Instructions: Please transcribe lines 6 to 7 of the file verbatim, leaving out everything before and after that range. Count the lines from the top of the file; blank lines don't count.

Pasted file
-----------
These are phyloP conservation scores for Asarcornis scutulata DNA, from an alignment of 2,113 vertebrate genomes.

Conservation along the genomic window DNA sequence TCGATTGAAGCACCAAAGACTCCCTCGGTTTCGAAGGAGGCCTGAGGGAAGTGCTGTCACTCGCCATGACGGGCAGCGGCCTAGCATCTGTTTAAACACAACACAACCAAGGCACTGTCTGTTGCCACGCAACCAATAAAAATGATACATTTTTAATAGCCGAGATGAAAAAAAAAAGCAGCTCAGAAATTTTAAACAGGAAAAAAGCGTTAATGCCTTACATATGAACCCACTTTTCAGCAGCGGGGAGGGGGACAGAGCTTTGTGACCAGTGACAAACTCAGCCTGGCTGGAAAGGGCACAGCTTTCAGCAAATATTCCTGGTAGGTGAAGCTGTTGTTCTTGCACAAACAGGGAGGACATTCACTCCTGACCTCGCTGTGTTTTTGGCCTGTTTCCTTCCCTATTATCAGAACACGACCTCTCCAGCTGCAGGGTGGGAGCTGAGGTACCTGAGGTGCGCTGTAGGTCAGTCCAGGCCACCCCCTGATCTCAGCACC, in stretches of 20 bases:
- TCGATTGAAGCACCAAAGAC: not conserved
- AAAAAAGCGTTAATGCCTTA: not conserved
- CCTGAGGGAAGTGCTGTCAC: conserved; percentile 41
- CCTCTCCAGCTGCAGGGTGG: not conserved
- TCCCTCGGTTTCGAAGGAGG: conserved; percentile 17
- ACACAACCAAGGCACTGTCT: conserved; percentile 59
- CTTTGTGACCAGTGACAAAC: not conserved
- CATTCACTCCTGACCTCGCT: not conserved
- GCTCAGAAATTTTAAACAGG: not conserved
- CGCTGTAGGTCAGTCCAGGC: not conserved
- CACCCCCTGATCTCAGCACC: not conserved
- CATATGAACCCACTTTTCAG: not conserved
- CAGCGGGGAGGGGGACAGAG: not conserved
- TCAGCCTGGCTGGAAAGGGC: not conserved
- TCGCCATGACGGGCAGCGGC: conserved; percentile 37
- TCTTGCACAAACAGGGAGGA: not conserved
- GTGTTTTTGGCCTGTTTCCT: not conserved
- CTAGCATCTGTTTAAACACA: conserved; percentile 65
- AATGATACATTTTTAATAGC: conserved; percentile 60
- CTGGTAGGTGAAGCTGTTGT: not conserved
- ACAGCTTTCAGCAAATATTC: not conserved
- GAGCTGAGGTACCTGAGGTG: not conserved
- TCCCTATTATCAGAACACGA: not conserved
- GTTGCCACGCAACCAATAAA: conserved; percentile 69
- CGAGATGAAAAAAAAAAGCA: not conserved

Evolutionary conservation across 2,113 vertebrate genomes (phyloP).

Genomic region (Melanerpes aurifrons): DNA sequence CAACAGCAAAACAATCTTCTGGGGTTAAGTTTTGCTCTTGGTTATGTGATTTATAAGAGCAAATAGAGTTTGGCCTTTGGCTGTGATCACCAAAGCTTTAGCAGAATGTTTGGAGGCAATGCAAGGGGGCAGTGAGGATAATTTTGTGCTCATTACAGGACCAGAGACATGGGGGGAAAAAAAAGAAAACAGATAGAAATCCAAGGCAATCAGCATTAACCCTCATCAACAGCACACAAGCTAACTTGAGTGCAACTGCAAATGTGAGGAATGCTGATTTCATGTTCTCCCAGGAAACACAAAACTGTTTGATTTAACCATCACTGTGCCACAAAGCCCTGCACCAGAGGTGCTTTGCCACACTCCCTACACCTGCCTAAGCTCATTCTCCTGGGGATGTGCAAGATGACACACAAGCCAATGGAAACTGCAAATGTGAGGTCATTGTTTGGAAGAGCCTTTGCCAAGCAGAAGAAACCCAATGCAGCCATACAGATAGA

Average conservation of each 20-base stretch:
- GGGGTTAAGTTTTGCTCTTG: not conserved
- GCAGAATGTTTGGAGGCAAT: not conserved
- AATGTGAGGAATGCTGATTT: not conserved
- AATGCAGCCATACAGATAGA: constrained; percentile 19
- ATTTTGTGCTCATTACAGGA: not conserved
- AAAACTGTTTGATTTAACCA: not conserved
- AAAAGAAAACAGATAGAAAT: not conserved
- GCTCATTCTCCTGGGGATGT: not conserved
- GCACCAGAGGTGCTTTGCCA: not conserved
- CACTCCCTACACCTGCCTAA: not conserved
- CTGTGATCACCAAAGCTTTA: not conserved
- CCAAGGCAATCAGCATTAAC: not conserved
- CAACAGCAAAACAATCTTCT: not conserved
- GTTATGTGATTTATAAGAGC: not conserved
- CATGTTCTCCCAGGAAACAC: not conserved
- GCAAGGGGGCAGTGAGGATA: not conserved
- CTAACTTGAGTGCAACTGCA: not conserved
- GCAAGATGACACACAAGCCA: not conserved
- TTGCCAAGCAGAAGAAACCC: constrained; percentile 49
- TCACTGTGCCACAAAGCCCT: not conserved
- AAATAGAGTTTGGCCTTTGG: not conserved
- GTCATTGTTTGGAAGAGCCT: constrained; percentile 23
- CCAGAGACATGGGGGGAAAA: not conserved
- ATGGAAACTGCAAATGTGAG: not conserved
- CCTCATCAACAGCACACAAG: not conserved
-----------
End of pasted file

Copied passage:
- CCTCTCCAGCTGCAGGGTGG: not conserved
- TCCCTCGGTTTCGAAGGAGG: conserved; percentile 17